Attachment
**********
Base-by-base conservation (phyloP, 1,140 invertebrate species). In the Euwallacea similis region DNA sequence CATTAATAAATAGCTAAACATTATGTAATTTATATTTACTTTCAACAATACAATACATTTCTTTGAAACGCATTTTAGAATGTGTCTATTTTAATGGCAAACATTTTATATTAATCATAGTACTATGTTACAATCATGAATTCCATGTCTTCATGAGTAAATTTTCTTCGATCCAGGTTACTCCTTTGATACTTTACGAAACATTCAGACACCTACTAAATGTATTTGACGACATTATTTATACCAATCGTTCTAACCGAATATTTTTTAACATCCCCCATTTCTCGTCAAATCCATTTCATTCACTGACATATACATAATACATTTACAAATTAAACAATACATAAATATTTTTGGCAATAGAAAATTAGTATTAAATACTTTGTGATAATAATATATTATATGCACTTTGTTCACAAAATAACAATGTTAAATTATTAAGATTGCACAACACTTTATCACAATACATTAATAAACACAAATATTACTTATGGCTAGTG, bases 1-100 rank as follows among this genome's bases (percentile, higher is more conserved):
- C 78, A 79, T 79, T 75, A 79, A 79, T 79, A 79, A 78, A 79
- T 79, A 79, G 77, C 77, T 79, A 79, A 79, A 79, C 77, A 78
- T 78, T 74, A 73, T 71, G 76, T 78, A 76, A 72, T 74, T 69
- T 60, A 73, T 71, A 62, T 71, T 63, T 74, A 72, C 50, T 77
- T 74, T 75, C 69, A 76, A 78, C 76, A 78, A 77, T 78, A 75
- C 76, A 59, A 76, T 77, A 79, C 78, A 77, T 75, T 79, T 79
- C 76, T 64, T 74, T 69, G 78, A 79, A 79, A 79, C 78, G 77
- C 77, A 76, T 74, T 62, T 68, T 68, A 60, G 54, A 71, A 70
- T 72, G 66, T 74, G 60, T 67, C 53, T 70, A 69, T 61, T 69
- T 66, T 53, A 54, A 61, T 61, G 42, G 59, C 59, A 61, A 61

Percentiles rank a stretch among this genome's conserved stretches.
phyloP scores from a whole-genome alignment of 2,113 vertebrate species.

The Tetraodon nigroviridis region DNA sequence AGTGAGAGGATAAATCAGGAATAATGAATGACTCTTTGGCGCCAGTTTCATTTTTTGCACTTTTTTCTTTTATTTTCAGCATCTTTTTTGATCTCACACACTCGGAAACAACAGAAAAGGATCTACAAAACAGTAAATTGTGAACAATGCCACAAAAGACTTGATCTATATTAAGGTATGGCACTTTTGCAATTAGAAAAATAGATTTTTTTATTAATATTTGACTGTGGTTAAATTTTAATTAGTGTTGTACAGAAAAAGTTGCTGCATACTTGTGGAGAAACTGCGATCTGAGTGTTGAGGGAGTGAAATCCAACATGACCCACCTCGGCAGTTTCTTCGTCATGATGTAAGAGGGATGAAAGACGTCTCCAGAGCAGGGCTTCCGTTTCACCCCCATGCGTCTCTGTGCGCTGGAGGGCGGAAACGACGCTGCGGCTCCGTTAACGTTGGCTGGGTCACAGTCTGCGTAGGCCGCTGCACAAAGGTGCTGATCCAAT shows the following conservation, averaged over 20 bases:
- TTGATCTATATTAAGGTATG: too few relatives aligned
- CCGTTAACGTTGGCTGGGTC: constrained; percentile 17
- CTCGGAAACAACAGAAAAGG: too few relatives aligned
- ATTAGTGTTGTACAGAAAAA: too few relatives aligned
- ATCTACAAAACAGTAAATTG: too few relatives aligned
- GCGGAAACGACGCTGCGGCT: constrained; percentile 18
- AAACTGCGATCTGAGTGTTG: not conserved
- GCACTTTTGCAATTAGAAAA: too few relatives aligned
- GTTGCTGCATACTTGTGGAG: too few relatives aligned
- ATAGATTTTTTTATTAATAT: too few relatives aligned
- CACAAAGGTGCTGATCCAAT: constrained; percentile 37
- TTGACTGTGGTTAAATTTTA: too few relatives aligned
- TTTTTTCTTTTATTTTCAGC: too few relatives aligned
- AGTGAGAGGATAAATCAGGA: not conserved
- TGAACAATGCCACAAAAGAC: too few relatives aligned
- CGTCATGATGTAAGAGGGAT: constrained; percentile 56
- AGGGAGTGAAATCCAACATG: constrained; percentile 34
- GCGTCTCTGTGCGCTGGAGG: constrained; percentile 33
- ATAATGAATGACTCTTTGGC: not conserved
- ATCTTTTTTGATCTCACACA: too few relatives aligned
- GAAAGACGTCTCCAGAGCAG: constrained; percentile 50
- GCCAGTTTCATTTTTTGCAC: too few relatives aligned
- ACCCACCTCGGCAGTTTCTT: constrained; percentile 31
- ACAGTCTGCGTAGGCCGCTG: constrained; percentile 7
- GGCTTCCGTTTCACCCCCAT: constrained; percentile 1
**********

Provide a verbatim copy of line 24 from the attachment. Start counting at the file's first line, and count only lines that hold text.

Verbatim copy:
- ATAGATTTTTTTATTAATAT: too few relatives aligned